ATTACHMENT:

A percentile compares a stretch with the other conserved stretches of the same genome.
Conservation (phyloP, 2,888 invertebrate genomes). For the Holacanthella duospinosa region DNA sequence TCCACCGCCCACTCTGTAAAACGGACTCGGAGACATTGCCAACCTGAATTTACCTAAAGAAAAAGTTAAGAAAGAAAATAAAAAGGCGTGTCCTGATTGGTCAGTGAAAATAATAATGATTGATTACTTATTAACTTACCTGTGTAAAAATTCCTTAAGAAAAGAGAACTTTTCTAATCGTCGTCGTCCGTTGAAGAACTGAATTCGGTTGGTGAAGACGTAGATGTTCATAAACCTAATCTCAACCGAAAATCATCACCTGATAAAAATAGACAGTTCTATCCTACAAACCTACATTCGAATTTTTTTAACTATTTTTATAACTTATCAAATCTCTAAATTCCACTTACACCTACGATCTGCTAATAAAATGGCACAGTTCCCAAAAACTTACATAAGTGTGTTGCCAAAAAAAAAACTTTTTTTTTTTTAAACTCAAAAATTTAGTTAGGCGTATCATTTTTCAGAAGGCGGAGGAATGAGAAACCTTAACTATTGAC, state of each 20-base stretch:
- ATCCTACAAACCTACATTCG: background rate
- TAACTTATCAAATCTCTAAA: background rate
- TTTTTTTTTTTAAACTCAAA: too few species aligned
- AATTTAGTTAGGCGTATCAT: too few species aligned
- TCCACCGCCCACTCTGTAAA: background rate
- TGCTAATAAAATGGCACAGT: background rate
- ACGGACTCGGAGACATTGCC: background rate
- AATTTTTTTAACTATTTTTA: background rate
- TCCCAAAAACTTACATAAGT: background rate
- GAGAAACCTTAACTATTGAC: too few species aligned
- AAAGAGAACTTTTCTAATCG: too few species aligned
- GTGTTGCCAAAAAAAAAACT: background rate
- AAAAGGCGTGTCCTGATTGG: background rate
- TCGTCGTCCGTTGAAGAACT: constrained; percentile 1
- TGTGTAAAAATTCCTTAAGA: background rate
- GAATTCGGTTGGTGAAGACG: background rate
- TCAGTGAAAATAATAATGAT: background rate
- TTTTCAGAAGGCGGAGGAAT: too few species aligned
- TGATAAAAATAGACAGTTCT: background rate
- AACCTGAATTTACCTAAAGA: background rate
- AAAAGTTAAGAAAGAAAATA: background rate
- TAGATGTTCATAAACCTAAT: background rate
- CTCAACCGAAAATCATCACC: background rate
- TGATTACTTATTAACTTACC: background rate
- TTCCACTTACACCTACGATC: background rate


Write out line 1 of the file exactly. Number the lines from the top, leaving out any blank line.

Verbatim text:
A percentile compares a stretch with the other conserved stretches of the same genome.